U.S. Energy Information Administration - EIA - Independent Statistics and Analysis
AEO2014 Early Release Overview
From 1992 to 2012, energy use per dollar of GDP declined on average by 1.9% per year, in large part because of shifts within the economy from manufactured goods to the service sectors, which use relatively less energy per dollar of GDP. The dollar-value increase in the service sectors (in constant dollar terms) was almost 12 times the corresponding increase for the industrial sector over the same period. As a result, the share of total shipments accounted for by the industrial sector fell from 30% in 1992 to 22% in 2012 (including a slight increase from 2009 to 2012). In the AEO2014 Reference case, the industrial share of total shipments increases to 24% in 2016, after which it declines again, at a very slow rate, to 23% in 2040. Energy use per 2005 dollar of GDP declines by 43% from 2012 to 2040 in AEO2014 as the result of a continued shift from manufacturing to services (and, even within manufacturing, to less-energy-intensive manufacturing industries), rising energy prices, and the adoption of policies that promote energy efficiency.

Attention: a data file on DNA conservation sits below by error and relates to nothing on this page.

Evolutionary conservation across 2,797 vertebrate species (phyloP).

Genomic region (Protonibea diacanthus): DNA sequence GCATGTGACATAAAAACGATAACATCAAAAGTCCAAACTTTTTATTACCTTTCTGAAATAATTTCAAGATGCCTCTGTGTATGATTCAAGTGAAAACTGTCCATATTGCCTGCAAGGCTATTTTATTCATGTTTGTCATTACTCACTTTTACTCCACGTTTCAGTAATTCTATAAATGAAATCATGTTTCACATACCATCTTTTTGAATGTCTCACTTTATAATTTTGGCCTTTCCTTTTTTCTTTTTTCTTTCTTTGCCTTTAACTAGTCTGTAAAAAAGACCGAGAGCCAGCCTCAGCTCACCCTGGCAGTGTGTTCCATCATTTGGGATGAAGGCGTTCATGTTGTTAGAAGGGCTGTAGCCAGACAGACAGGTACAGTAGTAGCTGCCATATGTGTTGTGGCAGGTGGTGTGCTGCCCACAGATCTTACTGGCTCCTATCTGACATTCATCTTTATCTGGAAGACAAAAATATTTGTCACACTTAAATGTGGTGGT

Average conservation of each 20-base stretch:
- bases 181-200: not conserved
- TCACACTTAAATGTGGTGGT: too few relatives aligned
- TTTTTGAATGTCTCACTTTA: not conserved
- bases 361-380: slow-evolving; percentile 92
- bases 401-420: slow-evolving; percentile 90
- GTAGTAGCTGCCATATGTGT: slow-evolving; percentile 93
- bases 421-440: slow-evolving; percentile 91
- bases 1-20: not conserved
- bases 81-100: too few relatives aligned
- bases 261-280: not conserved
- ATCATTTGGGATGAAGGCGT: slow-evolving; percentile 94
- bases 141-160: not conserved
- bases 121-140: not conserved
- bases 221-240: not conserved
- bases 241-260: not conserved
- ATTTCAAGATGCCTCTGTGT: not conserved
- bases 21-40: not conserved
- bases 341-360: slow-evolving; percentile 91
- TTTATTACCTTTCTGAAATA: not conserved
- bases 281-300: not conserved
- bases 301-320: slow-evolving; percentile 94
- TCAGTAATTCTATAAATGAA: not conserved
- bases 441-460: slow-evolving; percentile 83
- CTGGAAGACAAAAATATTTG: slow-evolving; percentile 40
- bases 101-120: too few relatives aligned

U.S. energy use per capita was fairly constant from 1990 to 2007 but began to fall after 2007. In the AEO2014 Reference case, energy use per capita continues to decline as a result of improvements in energy efficiency (e.g., new appliance and CAFE standards) and changes in the ways energy is used in the U.S. economy. Total U.S. population increases by 21% from 2012 to 2040, but energy use grows by only 12%, with energy use per capita declining by 8% from 2012 to 2040 (Figure 9).
CO2 emissions per 2005 dollar of GDP have historically tracked closely with energy use per dollar of GDP. In the AEO2014 Reference case, however, with lower-carbon fuels accounting for a growing share of total energy use, CO2 emissions per dollar of GDP decline more rapidly than energy use per dollar of GDP, to 56% below their 2005 level in 2040 (or by 2.3% per year).
- Executive summary
- Economic growth
- Energy prices
- Delivered energy consumption
- Energy consumption
by primary fuel
- Energy intensity
- Energy production
- Electricity generation
- Energy-related CO2 emissions
Reference Case Summary & Detailed Tables
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